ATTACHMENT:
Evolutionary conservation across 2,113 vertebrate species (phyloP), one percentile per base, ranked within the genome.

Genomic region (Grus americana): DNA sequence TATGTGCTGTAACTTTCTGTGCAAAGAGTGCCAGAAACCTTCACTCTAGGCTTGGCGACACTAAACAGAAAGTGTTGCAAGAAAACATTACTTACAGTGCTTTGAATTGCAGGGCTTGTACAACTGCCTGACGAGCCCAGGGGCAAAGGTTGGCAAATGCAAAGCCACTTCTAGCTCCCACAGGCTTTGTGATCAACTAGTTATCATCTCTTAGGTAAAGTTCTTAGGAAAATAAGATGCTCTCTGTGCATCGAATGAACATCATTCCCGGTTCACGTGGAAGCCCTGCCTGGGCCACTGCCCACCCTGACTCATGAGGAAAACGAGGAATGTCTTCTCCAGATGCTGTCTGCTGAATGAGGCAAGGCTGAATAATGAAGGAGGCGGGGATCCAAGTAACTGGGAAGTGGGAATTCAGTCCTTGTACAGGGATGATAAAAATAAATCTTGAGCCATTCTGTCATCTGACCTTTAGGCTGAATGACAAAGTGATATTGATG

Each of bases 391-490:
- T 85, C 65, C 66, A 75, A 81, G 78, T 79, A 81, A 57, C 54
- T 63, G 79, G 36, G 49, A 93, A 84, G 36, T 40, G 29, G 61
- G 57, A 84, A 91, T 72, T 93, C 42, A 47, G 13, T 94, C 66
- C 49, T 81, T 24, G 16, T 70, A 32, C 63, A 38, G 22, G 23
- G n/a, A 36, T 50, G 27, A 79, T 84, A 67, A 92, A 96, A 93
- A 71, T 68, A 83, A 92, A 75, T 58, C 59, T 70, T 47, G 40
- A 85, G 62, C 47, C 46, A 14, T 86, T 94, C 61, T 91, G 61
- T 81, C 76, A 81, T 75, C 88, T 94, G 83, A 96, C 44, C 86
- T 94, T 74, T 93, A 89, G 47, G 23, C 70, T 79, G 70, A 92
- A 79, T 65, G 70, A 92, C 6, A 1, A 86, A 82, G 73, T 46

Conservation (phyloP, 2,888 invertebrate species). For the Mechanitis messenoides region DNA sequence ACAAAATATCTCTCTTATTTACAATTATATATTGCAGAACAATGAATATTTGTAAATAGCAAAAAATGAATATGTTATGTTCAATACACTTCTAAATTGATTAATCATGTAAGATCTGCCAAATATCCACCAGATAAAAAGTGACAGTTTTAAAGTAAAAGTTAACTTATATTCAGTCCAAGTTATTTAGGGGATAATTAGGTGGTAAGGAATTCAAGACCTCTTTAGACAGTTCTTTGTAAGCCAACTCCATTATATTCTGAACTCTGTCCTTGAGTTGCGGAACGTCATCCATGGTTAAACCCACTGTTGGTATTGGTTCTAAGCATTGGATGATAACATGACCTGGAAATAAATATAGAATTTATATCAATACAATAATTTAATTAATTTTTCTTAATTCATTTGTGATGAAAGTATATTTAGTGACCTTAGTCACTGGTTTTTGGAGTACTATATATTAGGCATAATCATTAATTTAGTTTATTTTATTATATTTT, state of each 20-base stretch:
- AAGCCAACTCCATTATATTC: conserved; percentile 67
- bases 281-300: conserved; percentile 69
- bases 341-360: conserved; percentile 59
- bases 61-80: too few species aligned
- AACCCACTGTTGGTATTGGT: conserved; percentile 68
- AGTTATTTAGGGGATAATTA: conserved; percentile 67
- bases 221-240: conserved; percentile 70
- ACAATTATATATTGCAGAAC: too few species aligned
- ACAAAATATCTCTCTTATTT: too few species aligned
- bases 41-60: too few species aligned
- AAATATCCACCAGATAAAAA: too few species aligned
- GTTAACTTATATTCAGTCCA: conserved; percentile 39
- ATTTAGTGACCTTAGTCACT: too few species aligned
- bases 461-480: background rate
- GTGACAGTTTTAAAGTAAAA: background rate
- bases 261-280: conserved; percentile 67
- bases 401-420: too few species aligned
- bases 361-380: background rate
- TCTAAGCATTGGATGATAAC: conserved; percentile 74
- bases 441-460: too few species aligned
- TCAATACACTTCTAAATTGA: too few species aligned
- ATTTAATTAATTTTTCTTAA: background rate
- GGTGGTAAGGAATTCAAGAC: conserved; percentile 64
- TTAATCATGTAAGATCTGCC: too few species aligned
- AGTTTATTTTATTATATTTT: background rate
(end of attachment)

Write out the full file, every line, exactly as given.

Evolutionary conservation across 2,113 vertebrate species (phyloP), one percentile per base, ranked within the genome.

Genomic region (Grus americana): DNA sequence TATGTGCTGTAACTTTCTGTGCAAAGAGTGCCAGAAACCTTCACTCTAGGCTTGGCGACACTAAACAGAAAGTGTTGCAAGAAAACATTACTTACAGTGCTTTGAATTGCAGGGCTTGTACAACTGCCTGACGAGCCCAGGGGCAAAGGTTGGCAAATGCAAAGCCACTTCTAGCTCCCACAGGCTTTGTGATCAACTAGTTATCATCTCTTAGGTAAAGTTCTTAGGAAAATAAGATGCTCTCTGTGCATCGAATGAACATCATTCCCGGTTCACGTGGAAGCCCTGCCTGGGCCACTGCCCACCCTGACTCATGAGGAAAACGAGGAATGTCTTCTCCAGATGCTGTCTGCTGAATGAGGCAAGGCTGAATAATGAAGGAGGCGGGGATCCAAGTAACTGGGAAGTGGGAATTCAGTCCTTGTACAGGGATGATAAAAATAAATCTTGAGCCATTCTGTCATCTGACCTTTAGGCTGAATGACAAAGTGATATTGATG

Each of bases 391-490:
- T 85, C 65, C 66, A 75, A 81, G 78, T 79, A 81, A 57, C 54
- T 63, G 79, G 36, G 49, A 93, A 84, G 36, T 40, G 29, G 61
- G 57, A 84, A 91, T 72, T 93, C 42, A 47, G 13, T 94, C 66
- C 49, T 81, T 24, G 16, T 70, A 32, C 63, A 38, G 22, G 23
- G n/a, A 36, T 50, G 27, A 79, T 84, A 67, A 92, A 96, A 93
- A 71, T 68, A 83, A 92, A 75, T 58, C 59, T 70, T 47, G 40
- A 85, G 62, C 47, C 46, A 14, T 86, T 94, C 61, T 91, G 61
- T 81, C 76, A 81, T 75, C 88, T 94, G 83, A 96, C 44, C 86
- T 94, T 74, T 93, A 89, G 47, G 23, C 70, T 79, G 70, A 92
- A 79, T 65, G 70, A 92, C 6, A 1, A 86, A 82, G 73, T 46

Conservation (phyloP, 2,888 invertebrate species). For the Mechanitis messenoides region DNA sequence ACAAAATATCTCTCTTATTTACAATTATATATTGCAGAACAATGAATATTTGTAAATAGCAAAAAATGAATATGTTATGTTCAATACACTTCTAAATTGATTAATCATGTAAGATCTGCCAAATATCCACCAGATAAAAAGTGACAGTTTTAAAGTAAAAGTTAACTTATATTCAGTCCAAGTTATTTAGGGGATAATTAGGTGGTAAGGAATTCAAGACCTCTTTAGACAGTTCTTTGTAAGCCAACTCCATTATATTCTGAACTCTGTCCTTGAGTTGCGGAACGTCATCCATGGTTAAACCCACTGTTGGTATTGGTTCTAAGCATTGGATGATAACATGACCTGGAAATAAATATAGAATTTATATCAATACAATAATTTAATTAATTTTTCTTAATTCATTTGTGATGAAAGTATATTTAGTGACCTTAGTCACTGGTTTTTGGAGTACTATATATTAGGCATAATCATTAATTTAGTTTATTTTATTATATTTT, state of each 20-base stretch:
- AAGCCAACTCCATTATATTC: conserved; percentile 67
- bases 281-300: conserved; percentile 69
- bases 341-360: conserved; percentile 59
- bases 61-80: too few species aligned
- AACCCACTGTTGGTATTGGT: conserved; percentile 68
- AGTTATTTAGGGGATAATTA: conserved; percentile 67
- bases 221-240: conserved; percentile 70
- ACAATTATATATTGCAGAAC: too few species aligned
- ACAAAATATCTCTCTTATTT: too few species aligned
- bases 41-60: too few species aligned
- AAATATCCACCAGATAAAAA: too few species aligned
- GTTAACTTATATTCAGTCCA: conserved; percentile 39
- ATTTAGTGACCTTAGTCACT: too few species aligned
- bases 461-480: background rate
- GTGACAGTTTTAAAGTAAAA: background rate
- bases 261-280: conserved; percentile 67
- bases 401-420: too few species aligned
- bases 361-380: background rate
- TCTAAGCATTGGATGATAAC: conserved; percentile 74
- bases 441-460: too few species aligned
- TCAATACACTTCTAAATTGA: too few species aligned
- ATTTAATTAATTTTTCTTAA: background rate
- GGTGGTAAGGAATTCAAGAC: conserved; percentile 64
- TTAATCATGTAAGATCTGCC: too few species aligned
- AGTTTATTTTATTATATTTT: background rate